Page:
CSX Mt. Carbon Crude Derailment

All POL/SITREP's for this site CSX Mt. Carbon Crude Derailment
Mt. Carbon, WV - EPA Region III
POLREP #5
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U.S. ENVIRONMENTAL PROTECTION AGENCY
POLLUTION/SITUATION REPORT
CSX Mt. Carbon Crude Derailment - Removal Polrep

EPA Emergency Response

UNITED STATES ENVIRONMENTAL PROTECTION AGENCY
Region III

Subject: POLREP #5
CSX Mt. Carbon Crude Derailment

Mt. Carbon, WV

To:
From: Dennis Matlock, OSC and Melissa Linden, OSC
Date: 2/22/2015
Reporting Period: 1900 2/20/15 - 1900 2/21/15

1. Introduction
  1.1 Background
   
Site Number: Z3MR    Contract Number:  
D.O. Number:      Action Memo Date:  
Response Authority: OPA    Response Type: Emergency
Response Lead: EPA    Incident Category:
NPL Status: Non NPL    Operable Unit:
Mobilization Date: 2/16/2015    Start Date: 2/16/2015
Demob Date: 2/16/2015    Completion Date:  
CERCLIS ID:    RCRIS ID:
ERNS No.:    State Notification:
FPN#: E15304    Reimbursable Account #:

1.1.1 Incident Category

Oil Pollution Act (OPA) Response; Emergency Response

1.1.2 Site Description

The location of the CSX derailment is along the left decending bank (LDB) of the Kanawha River, approximate mile point (MP) 88.7, at the confluence of Armstrong Creek. The derailment originated on the eastern descending hillside adjacent to Rt. 61, directly west of Adena Village and northwest of the Town of Mt. Carbon, WV. The train consisted of 109 railcars (107 tank cars and two buffer cars), with two locomotives. Of the 107 tank cars containing oil, 28 of the cars derailed and 19 cars were involved in fires. The discharge area is located between the railroad track, along the eastern descending hillside towards the confluence of Armstrong Creek and the Kanawha River. The Site consists of: the 28 derailed tank cars and associated oil-contaminated soils, approximately 35 by 115 feet in area; the adjacent LDB of the Kanawha River and shore line; and the surface waters of the confluence of Armstrong Creek and the Kanawha River.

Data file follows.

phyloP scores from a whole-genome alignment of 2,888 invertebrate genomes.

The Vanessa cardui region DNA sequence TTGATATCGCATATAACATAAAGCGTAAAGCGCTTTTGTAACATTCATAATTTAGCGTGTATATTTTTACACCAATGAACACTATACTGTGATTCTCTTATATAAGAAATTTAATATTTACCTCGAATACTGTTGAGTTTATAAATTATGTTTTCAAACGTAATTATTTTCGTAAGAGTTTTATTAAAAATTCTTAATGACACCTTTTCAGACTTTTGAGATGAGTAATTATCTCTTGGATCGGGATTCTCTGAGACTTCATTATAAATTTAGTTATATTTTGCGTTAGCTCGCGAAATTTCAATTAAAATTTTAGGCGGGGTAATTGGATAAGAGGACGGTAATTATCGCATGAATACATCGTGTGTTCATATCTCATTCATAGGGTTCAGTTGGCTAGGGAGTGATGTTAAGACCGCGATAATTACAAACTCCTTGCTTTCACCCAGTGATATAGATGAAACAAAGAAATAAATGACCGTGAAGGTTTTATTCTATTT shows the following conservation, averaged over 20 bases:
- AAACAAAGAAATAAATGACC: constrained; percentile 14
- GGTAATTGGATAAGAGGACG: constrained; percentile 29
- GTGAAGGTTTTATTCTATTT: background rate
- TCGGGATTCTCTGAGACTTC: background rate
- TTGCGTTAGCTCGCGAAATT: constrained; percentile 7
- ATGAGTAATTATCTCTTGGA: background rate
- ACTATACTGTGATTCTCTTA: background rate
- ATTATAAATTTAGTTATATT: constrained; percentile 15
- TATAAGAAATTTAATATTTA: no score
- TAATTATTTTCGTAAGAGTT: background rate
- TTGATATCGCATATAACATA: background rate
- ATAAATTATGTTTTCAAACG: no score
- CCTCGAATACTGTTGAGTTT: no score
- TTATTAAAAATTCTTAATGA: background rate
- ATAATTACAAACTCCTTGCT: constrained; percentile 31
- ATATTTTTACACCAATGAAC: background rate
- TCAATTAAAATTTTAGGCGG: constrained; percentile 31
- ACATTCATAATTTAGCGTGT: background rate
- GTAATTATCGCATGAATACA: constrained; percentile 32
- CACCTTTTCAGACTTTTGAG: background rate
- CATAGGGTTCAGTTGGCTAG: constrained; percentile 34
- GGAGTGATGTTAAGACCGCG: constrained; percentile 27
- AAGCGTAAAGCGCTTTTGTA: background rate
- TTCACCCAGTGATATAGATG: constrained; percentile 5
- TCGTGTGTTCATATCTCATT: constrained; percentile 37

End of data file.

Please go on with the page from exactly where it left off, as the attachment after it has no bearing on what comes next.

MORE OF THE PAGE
1.1.2.1 Location

The incident is located in Mount Carbon, WV.

1.1.2.2 Description of Threat

Discharge of Bakken Crude from 28 derailed traincars that spilled into Armstrong Creek; which flows into the Kanawha River, a navigable waterway.

1.1.3 Preliminary Removal Assessment/Removal Site Inspection Results

The Potentially Responsible Party (PRP) has mobilized their hazmat team, security and cleanup contractors to the site. Initial efforts consisted of controlling fires and placing initial boom in Armstrong Creek. Local Fire Department responded to the incident. Initial surface water sampling was done by barge where 4 samples were collected in the Kanawha River. WVDEP, EPA and CSX took split samples of those 4 initial surface water samples. CSX began collecting roving air monitoring data and set sample locations for VOCs and PAHs in the community impacted.

2. Current Activities
  2.1 Operations Section
    2.1.1 Narrative

 

During the evening of 2/20/2015 representatives from CSX and the Montgomery Fire Department visited the residents in Zone 3 – the cul-de-sac of Mt. Carbon with informational sheets about work that would be continuing in their neighborhood.  They were advised that they were still under an evacuation order but could not be made to leave their homes.  The residents decided to stay in their homes.  They were advised that CSX would be available to assist with any questions or needs they may have and that there was a possibility that they could be evacuated again if situations changed.  It was decided that although the residents had returned to their homes, the evacuation order would not be lifted as the criteria in the re-entry plan had not yet been met. 

 

Due to long wait times at the one lane section of Highway 61 near the derailment Site, an amendment was made to the traffic plan of action.  The length of Highway 61 that was one lane was shortened to approximately 1 mile.  Traffic flow moved more quickly after the changes.  The Safety Team also issued a reminder to workers that there was to be no stopping along Highway 61 by traffic.  They asked that crew and workers help the process by reminding local traffic should they notice anyone stopping along the way.